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Cell Metab. 2016 May 10;23(5):867-80. doi: 10.1016/j.cmet.2016.03.016. Epub 2016 Apr 28.

Differential Glutamate Metabolism in Proliferating and Quiescent Mammary Epithelial Cells.

Author information

1
Department of Cell Biology, Harvard Medical School, Boston, MA 02115, USA.
2
Human Metabolome Technologies America, Boston, MA 02134, USA.
3
Human Metabolome Technologies, Tsuruoka, 997-0052 Japan.
4
Department of Cell Biology, Harvard Medical School, Boston, MA 02115, USA. Electronic address: joan_brugge@hms.harvard.edu.

Abstract

Mammary epithelial cells transition between periods of proliferation and quiescence during development, menstrual cycles, and pregnancy, and as a result of oncogenic transformation. Utilizing an organotypic 3D tissue culture model coupled with quantitative metabolomics and proteomics, we identified significant differences in glutamate utilization between proliferating and quiescent cells. Relative to quiescent cells, proliferating cells catabolized more glutamate via transaminases to couple non-essential amino acid (NEAA) synthesis to α-ketoglutarate generation and tricarboxylic acid (TCA) cycle anaplerosis. As cells transitioned to quiescence, glutamine consumption and transaminase expression were reduced, while glutamate dehydrogenase (GLUD) was induced, leading to decreased NEAA synthesis. Highly proliferative human tumors display high transaminase and low GLUD expression, suggesting that proliferating cancer cells couple glutamine consumption to NEAA synthesis to promote biosynthesis. These findings describe a competitive and partially redundant relationship between transaminases and GLUD, and they reveal how coupling of glutamate-derived carbon and nitrogen metabolism can be regulated to support cell proliferation.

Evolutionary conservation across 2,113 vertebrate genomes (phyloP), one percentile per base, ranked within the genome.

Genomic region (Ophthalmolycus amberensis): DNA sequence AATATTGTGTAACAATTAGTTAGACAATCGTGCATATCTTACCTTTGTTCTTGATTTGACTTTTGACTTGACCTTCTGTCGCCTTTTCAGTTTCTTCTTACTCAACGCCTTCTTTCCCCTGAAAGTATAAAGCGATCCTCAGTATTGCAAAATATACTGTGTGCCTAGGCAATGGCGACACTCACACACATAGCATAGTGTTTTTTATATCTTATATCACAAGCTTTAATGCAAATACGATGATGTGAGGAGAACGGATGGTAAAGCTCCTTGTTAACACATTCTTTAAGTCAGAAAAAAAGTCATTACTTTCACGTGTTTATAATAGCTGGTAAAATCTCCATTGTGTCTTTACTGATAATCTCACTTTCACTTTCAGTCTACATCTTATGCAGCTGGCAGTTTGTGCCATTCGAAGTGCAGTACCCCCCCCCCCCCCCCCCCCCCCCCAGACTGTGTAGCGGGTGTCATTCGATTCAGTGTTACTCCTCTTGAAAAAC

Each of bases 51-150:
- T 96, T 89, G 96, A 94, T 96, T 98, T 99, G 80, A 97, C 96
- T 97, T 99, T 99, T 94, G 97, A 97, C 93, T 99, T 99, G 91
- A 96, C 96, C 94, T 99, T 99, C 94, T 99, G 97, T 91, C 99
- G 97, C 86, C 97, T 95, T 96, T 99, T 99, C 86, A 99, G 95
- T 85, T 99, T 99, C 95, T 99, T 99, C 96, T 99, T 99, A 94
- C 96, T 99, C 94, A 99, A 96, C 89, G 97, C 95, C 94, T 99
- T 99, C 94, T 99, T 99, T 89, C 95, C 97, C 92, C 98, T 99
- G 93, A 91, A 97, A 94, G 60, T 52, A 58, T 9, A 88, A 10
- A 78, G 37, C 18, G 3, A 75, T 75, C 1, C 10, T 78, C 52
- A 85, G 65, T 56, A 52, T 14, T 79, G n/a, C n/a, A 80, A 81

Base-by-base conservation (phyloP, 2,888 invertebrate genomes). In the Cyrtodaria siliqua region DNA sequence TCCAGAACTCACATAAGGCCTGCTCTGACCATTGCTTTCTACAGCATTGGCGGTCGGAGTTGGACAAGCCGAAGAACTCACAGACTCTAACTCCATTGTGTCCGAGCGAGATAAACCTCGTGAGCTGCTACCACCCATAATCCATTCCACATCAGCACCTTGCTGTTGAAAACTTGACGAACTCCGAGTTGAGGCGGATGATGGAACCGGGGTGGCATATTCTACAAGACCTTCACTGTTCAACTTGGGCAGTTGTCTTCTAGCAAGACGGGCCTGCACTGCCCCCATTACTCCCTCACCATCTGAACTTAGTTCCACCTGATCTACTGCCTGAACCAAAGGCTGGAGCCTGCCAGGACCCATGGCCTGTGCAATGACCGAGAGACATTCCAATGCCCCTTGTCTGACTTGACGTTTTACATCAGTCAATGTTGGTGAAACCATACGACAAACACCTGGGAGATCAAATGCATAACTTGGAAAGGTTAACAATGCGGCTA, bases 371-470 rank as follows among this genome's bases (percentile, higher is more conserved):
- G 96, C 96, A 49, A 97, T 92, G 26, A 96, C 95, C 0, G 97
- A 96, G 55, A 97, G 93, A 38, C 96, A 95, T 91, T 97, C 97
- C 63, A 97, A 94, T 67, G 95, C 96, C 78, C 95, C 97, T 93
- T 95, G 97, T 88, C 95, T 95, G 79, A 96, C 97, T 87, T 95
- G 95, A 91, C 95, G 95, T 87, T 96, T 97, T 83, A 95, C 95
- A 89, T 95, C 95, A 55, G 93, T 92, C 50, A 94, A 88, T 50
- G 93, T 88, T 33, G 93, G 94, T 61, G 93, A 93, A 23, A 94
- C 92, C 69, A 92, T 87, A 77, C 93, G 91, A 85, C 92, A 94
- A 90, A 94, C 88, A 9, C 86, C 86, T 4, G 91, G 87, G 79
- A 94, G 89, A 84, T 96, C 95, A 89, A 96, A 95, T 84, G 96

PMID:
27133130
DOI:
10.1016/j.cmet.2016.03.016
[Indexed for MEDLINE]
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